Increasing loudness to -16 LUFS causes distortion

Hi. I’m working on a new podcast. While it sounds good when I increase the loundess to -18 LUFS, I start to get distortion and considerable red-lining when I increase it to -16 LUFS. Does it need to be -16 LUFS for podcasts, and if so, do you have any advice for how to accomplish this, when going from -18 LUFS to -16 LUFS causes it to sound harsh? Thanks so very much. --Paul

Hi Paul, could you post a small sample of your audio at -18 LUFS for us to have a look and listen to?


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Thanks, Ian. Here it is–everything is still in draft form. I’m still getting input from young men about the image for the podcast as well as everything else: Real Dude Radio Podcast Trailer (DRAFT) - A Podcast for Men About Women, Sex, Psychology, and Medicine

Hi Paul, sorry for the delay in getting back to you. Thank you for the link and posting an example to ‘examine’. This is what I have found based on the fact that this is, I’m thinking, an encoded mp3 file and not the original recording…

On my initial listening (laptop speakers), I thought it was at a good volume for this kind of production. So, I then put your audio through some tests in my studio to check its compliance with the most requested specification that I have needed to work to in the past - Apples podcast audio spec. Last time I checked it was…

“ -16 dB LKFS, with a +/- 1 dB tolerance, and that the true-peak value doesn’t exceed -1 dB FS. The LKFS and true-peak values are calculated according to the ITU-R BS.1770-4 recommendation. “

There is more to the spec but we only need this bit for now to use as a target for measuring basic compliance.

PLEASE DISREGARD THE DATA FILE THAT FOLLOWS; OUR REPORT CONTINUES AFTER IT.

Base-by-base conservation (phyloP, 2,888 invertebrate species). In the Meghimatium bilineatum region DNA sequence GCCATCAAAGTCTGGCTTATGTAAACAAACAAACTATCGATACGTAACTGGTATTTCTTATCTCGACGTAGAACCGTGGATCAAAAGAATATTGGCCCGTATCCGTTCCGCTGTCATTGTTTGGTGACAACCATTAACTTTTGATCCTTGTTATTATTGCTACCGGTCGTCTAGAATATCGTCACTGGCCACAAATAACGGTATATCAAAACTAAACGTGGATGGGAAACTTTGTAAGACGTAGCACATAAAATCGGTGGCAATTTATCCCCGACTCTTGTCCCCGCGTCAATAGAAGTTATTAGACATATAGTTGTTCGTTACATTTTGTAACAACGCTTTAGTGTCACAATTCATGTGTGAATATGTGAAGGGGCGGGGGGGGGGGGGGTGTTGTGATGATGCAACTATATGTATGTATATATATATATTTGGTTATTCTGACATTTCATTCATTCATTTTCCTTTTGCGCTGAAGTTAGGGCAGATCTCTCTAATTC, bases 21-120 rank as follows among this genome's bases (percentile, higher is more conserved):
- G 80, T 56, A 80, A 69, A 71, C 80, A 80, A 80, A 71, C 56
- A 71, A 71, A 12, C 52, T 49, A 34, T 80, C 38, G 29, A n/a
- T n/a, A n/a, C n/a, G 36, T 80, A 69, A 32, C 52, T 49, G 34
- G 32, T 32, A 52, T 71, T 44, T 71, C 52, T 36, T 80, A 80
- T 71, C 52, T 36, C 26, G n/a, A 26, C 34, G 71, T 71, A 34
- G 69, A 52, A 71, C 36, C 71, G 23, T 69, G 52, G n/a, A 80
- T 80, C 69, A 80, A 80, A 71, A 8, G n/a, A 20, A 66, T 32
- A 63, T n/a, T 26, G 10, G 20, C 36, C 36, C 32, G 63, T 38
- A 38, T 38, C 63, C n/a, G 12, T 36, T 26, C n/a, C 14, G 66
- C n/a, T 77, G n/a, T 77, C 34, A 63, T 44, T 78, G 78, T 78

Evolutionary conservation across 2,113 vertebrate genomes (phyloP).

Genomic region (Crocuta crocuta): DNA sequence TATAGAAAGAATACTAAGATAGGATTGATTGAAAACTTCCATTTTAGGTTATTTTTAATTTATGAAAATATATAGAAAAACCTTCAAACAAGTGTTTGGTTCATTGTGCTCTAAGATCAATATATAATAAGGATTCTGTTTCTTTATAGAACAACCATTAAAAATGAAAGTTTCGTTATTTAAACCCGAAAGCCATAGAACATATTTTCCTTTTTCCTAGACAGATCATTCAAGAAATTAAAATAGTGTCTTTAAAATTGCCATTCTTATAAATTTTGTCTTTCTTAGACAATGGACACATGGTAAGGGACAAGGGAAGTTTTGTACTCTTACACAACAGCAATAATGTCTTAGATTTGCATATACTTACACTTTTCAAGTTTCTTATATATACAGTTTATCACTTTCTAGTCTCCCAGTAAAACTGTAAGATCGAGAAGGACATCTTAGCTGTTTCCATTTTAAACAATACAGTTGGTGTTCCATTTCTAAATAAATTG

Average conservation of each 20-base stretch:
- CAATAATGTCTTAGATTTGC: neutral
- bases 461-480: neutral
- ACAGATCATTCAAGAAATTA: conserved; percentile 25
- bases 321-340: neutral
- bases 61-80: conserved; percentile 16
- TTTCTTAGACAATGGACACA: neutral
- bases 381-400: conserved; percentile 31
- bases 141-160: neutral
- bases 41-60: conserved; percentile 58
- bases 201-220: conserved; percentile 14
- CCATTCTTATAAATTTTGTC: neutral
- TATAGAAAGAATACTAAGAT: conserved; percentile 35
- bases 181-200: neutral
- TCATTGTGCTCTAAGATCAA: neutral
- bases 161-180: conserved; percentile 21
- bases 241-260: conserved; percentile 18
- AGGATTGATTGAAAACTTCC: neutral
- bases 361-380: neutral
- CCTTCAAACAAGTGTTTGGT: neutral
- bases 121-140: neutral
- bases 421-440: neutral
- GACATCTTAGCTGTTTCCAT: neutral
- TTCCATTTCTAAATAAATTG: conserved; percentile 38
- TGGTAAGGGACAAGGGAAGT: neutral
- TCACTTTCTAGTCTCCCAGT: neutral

I measured the audio sample over a two minute time period, and found it was already over the above spec in two areas. Bear in mind that when an AIFF or BWF (Wave) is converted into an mp3, certain values change in the process, so getting a completely accurate picture here isn’t possible.

Here is a screen shot of your audios waveform statistics using RX…

Notice the ‘True Peak Level’ at the top of the meter gives a value of -0.56 dB, which has exceeded or is ‘over’ Apples spec. Also look at the ‘Integrated Loudness’ (second from bottom window) with a value of -15.3 LUFS, this is also over.

Now because I found that both your ‘True Peak’ and ‘Integrated loudness’ are showing as overs, I just adjusted the overall gain of the audio sample downwards to get the integrated to the correct LUFS value. That in turn also dropped the true peak value into the spec as well.

Another pic with the new waveform stats of your corrected LUFS/True Peak values now falling within the compliance specification…

These results are based on a two minute sample, really I would/should measure the entire show to get an accurate picture of compliance and tweak any minor adjustments/fixes that need doing afterwards.

I would recommend that you try to get you LUFS and True Peak values on the target required by the hosting company you will be using. Also it means that your podcast will be at competitive sound level to any others casting on this or similar subject matter.

On to your harshness problem…
When increasing the gain or volume of an audio file, it is the peaks and true peaks which cause the harshness you are experiencing initially. Basically once the true peaks go above 0.00 LUFS the waveform will start to be squared off. This is a form of distortion and is referred to as 'Clipping’. In this case it should be avoided unless you like that crunchy sound on your voice. The more you push the audio signal beyond 0.00, the greater the amount of clipping/distortion.

To solve this a Compressor is required. You carefully set the compressor (using the various parameter controls) to in a sense, ‘squash’ or ‘compress’ the peaks/true peaks of your audio signal. Once set correctly, you will be able lift your LUFS level without clipping occurring or your channel meters showing red flags. You can find plenty of YouTube videos on how to set them up and what to listen for whilst searching for the ideal settings.


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I can’t believe your incredible thoughtfulness and kindness, and I can’t thank you enough. You are wonderful beyond words.